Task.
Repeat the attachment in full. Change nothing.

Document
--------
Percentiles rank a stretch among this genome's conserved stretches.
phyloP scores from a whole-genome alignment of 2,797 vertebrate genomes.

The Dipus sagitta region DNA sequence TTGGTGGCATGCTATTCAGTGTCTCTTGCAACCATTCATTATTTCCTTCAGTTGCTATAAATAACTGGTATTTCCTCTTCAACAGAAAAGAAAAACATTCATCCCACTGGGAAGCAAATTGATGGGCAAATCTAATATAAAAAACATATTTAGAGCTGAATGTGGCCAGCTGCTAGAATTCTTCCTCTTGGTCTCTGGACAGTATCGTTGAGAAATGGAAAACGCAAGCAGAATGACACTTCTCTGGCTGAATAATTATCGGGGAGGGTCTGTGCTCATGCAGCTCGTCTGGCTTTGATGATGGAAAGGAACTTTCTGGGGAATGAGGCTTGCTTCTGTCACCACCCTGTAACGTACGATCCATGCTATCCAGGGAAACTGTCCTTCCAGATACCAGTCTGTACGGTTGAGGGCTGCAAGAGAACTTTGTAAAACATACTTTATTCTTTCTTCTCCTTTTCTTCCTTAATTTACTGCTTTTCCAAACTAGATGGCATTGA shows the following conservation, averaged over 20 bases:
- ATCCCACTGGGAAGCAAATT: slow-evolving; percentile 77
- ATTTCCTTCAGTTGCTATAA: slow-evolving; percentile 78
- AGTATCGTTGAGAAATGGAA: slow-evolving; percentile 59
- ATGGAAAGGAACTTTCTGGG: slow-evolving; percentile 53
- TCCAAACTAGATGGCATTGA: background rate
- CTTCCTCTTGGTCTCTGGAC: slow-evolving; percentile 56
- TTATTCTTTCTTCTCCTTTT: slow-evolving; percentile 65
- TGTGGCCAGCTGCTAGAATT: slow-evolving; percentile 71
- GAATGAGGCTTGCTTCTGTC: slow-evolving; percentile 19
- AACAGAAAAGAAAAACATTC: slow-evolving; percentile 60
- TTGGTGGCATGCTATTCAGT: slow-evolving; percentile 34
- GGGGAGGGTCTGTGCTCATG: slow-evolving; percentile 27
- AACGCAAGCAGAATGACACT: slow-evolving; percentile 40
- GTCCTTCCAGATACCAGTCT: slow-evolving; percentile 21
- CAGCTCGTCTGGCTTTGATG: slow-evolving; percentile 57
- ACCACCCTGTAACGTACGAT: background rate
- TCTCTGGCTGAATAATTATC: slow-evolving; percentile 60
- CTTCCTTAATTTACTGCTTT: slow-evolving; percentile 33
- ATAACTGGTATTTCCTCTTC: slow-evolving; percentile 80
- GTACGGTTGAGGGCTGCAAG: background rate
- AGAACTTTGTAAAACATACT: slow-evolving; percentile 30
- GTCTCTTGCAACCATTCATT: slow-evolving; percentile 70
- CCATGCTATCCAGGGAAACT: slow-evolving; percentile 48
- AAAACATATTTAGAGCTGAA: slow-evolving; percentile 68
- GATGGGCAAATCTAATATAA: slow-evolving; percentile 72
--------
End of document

Percentiles rank a stretch among this genome's conserved stretches.
phyloP scores from a whole-genome alignment of 2,797 vertebrate genomes.

The Dipus sagitta region DNA sequence TTGGTGGCATGCTATTCAGTGTCTCTTGCAACCATTCATTATTTCCTTCAGTTGCTATAAATAACTGGTATTTCCTCTTCAACAGAAAAGAAAAACATTCATCCCACTGGGAAGCAAATTGATGGGCAAATCTAATATAAAAAACATATTTAGAGCTGAATGTGGCCAGCTGCTAGAATTCTTCCTCTTGGTCTCTGGACAGTATCGTTGAGAAATGGAAAACGCAAGCAGAATGACACTTCTCTGGCTGAATAATTATCGGGGAGGGTCTGTGCTCATGCAGCTCGTCTGGCTTTGATGATGGAAAGGAACTTTCTGGGGAATGAGGCTTGCTTCTGTCACCACCCTGTAACGTACGATCCATGCTATCCAGGGAAACTGTCCTTCCAGATACCAGTCTGTACGGTTGAGGGCTGCAAGAGAACTTTGTAAAACATACTTTATTCTTTCTTCTCCTTTTCTTCCTTAATTTACTGCTTTTCCAAACTAGATGGCATTGA shows the following conservation, averaged over 20 bases:
- ATCCCACTGGGAAGCAAATT: slow-evolving; percentile 77
- ATTTCCTTCAGTTGCTATAA: slow-evolving; percentile 78
- AGTATCGTTGAGAAATGGAA: slow-evolving; percentile 59
- ATGGAAAGGAACTTTCTGGG: slow-evolving; percentile 53
- TCCAAACTAGATGGCATTGA: background rate
- CTTCCTCTTGGTCTCTGGAC: slow-evolving; percentile 56
- TTATTCTTTCTTCTCCTTTT: slow-evolving; percentile 65
- TGTGGCCAGCTGCTAGAATT: slow-evolving; percentile 71
- GAATGAGGCTTGCTTCTGTC: slow-evolving; percentile 19
- AACAGAAAAGAAAAACATTC: slow-evolving; percentile 60
- TTGGTGGCATGCTATTCAGT: slow-evolving; percentile 34
- GGGGAGGGTCTGTGCTCATG: slow-evolving; percentile 27
- AACGCAAGCAGAATGACACT: slow-evolving; percentile 40
- GTCCTTCCAGATACCAGTCT: slow-evolving; percentile 21
- CAGCTCGTCTGGCTTTGATG: slow-evolving; percentile 57
- ACCACCCTGTAACGTACGAT: background rate
- TCTCTGGCTGAATAATTATC: slow-evolving; percentile 60
- CTTCCTTAATTTACTGCTTT: slow-evolving; percentile 33
- ATAACTGGTATTTCCTCTTC: slow-evolving; percentile 80
- GTACGGTTGAGGGCTGCAAG: background rate
- AGAACTTTGTAAAACATACT: slow-evolving; percentile 30
- GTCTCTTGCAACCATTCATT: slow-evolving; percentile 70
- CCATGCTATCCAGGGAAACT: slow-evolving; percentile 48
- AAAACATATTTAGAGCTGAA: slow-evolving; percentile 68
- GATGGGCAAATCTAATATAA: slow-evolving; percentile 72